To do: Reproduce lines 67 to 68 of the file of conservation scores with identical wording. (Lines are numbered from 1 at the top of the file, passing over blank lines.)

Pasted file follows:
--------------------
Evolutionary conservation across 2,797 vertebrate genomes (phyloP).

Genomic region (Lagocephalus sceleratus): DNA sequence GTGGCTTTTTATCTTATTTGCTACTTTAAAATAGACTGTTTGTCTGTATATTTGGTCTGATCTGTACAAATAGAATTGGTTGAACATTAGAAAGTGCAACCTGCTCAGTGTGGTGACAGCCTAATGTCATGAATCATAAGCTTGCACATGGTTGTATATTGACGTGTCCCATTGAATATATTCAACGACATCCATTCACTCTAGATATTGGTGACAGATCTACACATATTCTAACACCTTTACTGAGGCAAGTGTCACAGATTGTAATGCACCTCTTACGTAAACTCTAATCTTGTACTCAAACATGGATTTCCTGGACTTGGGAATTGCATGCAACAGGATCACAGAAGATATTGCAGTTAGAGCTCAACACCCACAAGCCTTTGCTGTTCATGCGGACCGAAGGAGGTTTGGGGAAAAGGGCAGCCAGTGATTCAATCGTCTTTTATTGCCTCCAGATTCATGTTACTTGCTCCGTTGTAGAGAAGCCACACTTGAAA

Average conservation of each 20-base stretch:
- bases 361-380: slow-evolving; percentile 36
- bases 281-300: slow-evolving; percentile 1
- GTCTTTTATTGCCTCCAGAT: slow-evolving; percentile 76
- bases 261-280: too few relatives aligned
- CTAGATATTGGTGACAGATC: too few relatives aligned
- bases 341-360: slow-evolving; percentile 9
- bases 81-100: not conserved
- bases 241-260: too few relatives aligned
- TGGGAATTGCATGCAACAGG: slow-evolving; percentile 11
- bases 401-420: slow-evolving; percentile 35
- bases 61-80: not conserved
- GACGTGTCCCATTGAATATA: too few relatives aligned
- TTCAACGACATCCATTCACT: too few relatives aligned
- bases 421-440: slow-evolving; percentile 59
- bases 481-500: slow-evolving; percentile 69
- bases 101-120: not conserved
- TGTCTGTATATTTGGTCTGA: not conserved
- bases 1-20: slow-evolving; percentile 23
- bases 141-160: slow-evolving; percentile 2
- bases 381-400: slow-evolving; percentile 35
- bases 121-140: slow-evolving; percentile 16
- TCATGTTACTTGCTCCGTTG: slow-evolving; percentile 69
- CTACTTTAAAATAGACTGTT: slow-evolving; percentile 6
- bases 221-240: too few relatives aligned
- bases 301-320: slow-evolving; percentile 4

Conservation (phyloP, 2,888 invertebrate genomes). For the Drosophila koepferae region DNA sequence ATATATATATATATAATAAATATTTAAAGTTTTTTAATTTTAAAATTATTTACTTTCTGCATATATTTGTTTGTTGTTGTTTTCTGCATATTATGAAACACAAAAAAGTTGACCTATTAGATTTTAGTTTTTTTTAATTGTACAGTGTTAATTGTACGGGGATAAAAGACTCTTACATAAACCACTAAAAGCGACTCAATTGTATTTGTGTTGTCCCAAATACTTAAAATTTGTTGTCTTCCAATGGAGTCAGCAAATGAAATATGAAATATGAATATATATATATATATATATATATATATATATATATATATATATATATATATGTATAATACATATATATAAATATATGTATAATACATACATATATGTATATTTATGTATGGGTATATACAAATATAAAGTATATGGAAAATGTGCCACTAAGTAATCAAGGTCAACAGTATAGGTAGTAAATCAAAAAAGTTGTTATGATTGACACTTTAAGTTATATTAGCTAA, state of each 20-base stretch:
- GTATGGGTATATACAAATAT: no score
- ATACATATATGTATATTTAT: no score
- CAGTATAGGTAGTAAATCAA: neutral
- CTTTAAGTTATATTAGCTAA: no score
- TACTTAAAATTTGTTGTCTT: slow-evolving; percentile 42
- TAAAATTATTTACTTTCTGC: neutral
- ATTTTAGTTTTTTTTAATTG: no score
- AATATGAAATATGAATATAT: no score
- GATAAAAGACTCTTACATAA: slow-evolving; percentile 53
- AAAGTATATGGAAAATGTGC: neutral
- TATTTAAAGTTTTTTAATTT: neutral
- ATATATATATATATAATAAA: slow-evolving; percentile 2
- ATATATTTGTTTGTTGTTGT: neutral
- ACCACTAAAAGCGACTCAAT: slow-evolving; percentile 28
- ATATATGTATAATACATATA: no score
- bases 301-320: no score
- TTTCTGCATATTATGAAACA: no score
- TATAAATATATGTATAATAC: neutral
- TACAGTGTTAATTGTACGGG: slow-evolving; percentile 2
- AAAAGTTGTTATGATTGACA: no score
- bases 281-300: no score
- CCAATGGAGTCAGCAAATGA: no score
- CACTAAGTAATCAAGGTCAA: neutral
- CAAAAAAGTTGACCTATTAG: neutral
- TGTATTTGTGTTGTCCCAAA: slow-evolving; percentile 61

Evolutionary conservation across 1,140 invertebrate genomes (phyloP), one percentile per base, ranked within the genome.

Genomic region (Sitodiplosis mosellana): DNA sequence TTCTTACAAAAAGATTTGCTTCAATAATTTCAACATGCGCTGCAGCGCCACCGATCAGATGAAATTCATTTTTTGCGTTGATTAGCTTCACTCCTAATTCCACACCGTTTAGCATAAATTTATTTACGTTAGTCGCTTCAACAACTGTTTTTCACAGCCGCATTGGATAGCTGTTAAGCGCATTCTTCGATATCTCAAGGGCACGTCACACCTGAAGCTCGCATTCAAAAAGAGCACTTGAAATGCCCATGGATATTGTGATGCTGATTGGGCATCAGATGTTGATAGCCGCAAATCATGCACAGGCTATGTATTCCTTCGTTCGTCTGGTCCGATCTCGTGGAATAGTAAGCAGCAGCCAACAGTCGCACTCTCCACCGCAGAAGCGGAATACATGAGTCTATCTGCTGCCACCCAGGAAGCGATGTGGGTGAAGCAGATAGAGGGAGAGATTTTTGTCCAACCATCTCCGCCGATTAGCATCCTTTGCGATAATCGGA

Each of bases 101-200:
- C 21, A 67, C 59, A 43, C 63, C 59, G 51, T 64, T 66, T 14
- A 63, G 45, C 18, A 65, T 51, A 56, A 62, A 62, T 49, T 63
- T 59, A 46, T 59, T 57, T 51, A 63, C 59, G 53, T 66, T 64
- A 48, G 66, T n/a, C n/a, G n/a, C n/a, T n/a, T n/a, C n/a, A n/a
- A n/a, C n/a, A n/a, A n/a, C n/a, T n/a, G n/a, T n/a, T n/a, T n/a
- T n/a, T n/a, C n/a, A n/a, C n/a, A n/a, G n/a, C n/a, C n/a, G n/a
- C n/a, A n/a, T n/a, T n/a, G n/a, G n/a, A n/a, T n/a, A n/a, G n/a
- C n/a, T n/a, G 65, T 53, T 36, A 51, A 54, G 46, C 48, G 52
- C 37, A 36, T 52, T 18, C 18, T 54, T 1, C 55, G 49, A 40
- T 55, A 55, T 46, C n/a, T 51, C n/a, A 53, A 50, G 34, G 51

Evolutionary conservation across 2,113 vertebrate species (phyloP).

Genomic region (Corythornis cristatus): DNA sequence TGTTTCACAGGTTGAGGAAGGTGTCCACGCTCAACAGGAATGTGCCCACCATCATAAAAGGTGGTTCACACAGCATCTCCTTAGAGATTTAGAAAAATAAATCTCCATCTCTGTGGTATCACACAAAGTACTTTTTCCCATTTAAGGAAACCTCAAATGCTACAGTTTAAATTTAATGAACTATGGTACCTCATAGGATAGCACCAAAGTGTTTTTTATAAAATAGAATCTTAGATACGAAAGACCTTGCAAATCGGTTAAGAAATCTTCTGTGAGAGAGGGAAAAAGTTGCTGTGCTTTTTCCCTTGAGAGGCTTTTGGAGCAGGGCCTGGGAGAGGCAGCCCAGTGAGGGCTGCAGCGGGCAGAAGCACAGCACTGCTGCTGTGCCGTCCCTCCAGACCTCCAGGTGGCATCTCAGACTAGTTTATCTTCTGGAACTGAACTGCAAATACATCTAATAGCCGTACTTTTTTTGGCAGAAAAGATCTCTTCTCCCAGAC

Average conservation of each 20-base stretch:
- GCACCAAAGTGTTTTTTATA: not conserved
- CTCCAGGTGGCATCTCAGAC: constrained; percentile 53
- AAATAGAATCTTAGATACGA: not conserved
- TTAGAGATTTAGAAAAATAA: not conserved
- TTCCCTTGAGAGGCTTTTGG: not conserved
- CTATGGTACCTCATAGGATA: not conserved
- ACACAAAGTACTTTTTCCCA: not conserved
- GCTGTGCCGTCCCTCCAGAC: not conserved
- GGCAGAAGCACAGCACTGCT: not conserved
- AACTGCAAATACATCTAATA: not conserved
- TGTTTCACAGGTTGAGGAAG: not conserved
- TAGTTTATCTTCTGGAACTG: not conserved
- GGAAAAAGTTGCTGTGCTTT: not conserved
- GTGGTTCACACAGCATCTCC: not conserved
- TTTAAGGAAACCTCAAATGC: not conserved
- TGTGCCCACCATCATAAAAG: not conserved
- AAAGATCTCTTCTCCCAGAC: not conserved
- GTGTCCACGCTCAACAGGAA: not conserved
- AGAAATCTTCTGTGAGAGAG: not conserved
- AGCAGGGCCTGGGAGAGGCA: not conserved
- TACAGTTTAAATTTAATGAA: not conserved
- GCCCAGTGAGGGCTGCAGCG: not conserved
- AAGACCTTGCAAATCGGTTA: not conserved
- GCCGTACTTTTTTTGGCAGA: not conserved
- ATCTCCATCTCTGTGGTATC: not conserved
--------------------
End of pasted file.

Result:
- T 55, A 55, T 46, C n/a, T 51, C n/a, A 53, A 50, G 34, G 51

Evolutionary conservation across 2,113 vertebrate species (phyloP).